Summer Reading Wrap Up!

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Sorry this comes so late, as I came back from my holiday on the 17th of July. However, I was very productive and read seven books and one audio book over the two weeks, which accounts to one book every two days. So without further ado, here are my mini reviews. (Click on the title to get the goodreads page)

1. Carry You by Beth Thomas 3.5/5 stars
Predominantly a book about friendship, Carry You focuses on a grieving Daisy trying to get her life back on track. From the moment we meet her you know something bad has happened to her, she also has nowhere to go as she was living with her mother, and now her mother has passed away, she has to sell the house and move out. Luckily her friend Abi has a spare room. It’s not the best plan, sharing with Abi and her boyfriend, but Daisy is quite happy to curl up on the sofa and watch Hugh Grant movies.

However, it turns out that Abi is a determined bestie, motivating Daisy to join a charity walking in aid of breast cancer research. It changes everything because now she has something to focus on. It turns out to be a lovely story about friendship and perseverance. If you put your heart and mind into something- you might just do it. Grief can get you down, and the moral of the story is that you shouldn’t let it consume you. Go out, get a hobby,  and do something other than wallow.

There are a few things I didn’t like, petty things like the change in character traits, Daisy’s attitude in some places. Nonetheless it was a good story about how to deal with grief. I’d recommend it but it might not be for everyone.

2. Summer at the Lake by Erica James  5/5 Stars.

In any other world, Floriana, Adam and Esme would never have met, but under the circumstances where Floriana gets run over, and the other two just happen to be in the same place- their lives become entwined. They then become a threesome, Floriana and Adam help out the elderly Esme around the house and Esme acts a voice of reason, helping them with their relationships. (And trying to set them up)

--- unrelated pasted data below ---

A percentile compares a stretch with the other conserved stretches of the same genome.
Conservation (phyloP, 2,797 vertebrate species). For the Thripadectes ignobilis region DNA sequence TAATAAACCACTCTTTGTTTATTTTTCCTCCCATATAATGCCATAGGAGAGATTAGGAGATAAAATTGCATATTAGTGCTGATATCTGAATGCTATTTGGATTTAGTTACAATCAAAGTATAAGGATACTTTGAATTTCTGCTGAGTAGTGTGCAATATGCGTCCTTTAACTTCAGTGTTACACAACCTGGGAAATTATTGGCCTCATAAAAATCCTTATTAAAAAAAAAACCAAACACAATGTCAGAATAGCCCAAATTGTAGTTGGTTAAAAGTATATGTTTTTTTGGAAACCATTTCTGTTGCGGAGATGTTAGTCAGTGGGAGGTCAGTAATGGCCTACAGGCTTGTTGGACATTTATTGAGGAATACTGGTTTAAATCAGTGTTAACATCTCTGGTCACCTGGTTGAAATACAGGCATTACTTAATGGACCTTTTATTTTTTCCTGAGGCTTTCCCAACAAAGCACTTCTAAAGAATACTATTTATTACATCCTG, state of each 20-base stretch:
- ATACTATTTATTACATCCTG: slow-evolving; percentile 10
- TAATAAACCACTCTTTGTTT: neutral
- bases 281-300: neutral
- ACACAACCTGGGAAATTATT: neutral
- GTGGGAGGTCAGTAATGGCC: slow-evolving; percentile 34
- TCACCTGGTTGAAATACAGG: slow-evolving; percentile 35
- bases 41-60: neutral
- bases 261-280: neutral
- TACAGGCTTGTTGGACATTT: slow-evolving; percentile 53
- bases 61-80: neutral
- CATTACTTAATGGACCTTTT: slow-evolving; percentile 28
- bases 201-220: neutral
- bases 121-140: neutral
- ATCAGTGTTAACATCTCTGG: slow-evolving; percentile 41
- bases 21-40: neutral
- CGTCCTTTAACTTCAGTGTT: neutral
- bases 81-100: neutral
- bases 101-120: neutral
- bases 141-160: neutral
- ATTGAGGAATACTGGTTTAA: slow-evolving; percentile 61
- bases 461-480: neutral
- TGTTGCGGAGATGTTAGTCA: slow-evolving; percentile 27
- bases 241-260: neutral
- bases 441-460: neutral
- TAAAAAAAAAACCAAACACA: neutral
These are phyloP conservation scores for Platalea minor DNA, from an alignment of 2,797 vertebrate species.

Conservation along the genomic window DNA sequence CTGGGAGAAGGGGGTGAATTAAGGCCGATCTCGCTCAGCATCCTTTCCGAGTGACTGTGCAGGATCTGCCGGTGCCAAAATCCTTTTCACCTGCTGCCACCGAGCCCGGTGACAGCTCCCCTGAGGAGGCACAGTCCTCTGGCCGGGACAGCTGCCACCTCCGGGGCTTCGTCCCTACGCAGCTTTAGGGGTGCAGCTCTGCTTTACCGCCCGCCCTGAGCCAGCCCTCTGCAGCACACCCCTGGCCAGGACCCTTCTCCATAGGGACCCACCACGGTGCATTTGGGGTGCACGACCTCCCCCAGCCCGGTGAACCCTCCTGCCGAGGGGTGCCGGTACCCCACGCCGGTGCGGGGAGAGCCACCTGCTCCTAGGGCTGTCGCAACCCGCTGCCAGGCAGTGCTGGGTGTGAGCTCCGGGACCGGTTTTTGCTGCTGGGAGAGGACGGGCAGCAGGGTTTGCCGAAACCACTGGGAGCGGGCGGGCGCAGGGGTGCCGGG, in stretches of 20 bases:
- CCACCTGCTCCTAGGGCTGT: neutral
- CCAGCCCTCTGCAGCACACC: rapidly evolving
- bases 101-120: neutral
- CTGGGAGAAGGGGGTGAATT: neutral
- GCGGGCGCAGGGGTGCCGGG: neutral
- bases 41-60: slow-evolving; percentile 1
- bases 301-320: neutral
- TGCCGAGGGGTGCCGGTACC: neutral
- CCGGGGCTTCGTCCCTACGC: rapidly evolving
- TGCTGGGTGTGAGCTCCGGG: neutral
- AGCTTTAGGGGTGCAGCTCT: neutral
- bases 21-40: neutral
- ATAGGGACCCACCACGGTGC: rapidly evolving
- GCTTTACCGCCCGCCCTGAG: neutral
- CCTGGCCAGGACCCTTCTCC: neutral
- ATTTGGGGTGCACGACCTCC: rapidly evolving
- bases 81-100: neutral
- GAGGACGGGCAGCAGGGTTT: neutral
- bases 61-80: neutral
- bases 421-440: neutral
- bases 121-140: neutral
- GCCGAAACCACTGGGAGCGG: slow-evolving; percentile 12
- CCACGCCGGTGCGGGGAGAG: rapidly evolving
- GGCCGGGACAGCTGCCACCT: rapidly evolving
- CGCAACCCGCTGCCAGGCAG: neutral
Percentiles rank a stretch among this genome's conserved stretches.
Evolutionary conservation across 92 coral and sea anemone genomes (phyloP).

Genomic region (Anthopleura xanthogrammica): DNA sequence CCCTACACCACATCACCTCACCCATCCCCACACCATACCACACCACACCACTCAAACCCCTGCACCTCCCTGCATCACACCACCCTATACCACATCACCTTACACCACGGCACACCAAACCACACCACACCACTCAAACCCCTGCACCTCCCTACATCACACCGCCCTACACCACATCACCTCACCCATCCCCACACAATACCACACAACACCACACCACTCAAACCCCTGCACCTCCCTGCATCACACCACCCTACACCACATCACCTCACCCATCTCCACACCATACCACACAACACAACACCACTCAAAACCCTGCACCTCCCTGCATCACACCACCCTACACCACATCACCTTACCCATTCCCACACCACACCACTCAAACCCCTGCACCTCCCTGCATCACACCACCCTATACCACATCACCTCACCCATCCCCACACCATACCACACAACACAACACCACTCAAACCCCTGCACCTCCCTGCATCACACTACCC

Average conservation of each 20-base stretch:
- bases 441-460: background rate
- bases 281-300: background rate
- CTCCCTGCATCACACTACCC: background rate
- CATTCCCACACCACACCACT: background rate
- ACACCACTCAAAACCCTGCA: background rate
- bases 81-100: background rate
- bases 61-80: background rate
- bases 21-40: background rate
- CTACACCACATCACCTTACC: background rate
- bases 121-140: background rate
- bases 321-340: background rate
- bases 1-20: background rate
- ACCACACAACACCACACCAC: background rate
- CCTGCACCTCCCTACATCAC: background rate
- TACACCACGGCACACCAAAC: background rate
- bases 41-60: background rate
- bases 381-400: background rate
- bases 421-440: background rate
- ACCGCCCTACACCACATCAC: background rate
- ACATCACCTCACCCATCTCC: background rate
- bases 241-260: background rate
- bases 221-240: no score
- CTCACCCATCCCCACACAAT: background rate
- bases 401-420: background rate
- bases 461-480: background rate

What Floriana doesn’t need is her ex best friend, Seb asking her to come to his wedding. She’s in love with him and he’s marrying someone else, knowing how she feels about him. However, the wedding allows for Floriana, Adam and Esme to take a trip to Lake Como in Italy, where secrets are uncovered, relationships are broadened, and Seb ruins his own wedding by admitting he loves Floriana. Awkward.

Fortunately, our three friends end up happy, closer, and much more like family. It’s a novel about moving on and unlikely friendships. It’s a novel about moving on and unlikely friendships. I definitely want to read more Erica James!

3.You’re the One That I Want by Giovanna Fletcher  5/5 stars!

Maddy, Ben and Rob have been best friends since they were at primary school- and now Maddy is about to marry one of them, but is it the right one? It is written chronologically from age five to twenty five, we follow their lives from Ben and Maddy’s perspectives. (Rob’s comes through in his wedding speech) I think this was more personal of a narrative to their stories. I did start to feel sorry for Ben the more I read- his best friend ended up with the girl he was in love with. You can really feel the pain he must be feeling.

Giovanna is really clever in the way she has written it. I was believing moments that shouldn’t have happened and smiling at moments that should. She captured the development from childhood naivety to adult lust perfectly and the narrative was coherent throughout.

The love triangle doesn’t get in the way, which I liked, and overall I really enjoyed this book. I has all the qualities of a good contemporary romance. Read it if you like that genre because you won’t be disappointed 🙂

4. Dream a Little Dream by Giovanna Fletcher    5/5 stars

We all want our dreams to become a reality, so when Sarah has dreams about an old friend, dreams that could be considered intimate….she is shocked when he starts to work at her office. Awkward. How will she cope the night before, she and Brett were having sex! (In her dream, obviously…)

I really liked this book. Giovanna’s stories are uniquely different which is great for alone’s by the same author. Another feature was that two characters from her previous novels Billy Buskin, (Billy and Me) and Alice (You’re the One That I Want) which added a nice to connection to her other works. I also liked when her husband, Tom Fletcher was included in a dream sequence. Nice touch.

I felt Sarah’s embarassment but I  was glad that Brett didn’t turn out to be a dick, that would have ruined it. It’s a great read for the summer, I would definitely recommend it. Giovanna’s books get better each time she publishes one. 🙂

5. Day of the Troll by Simon Messingham 5/5 stars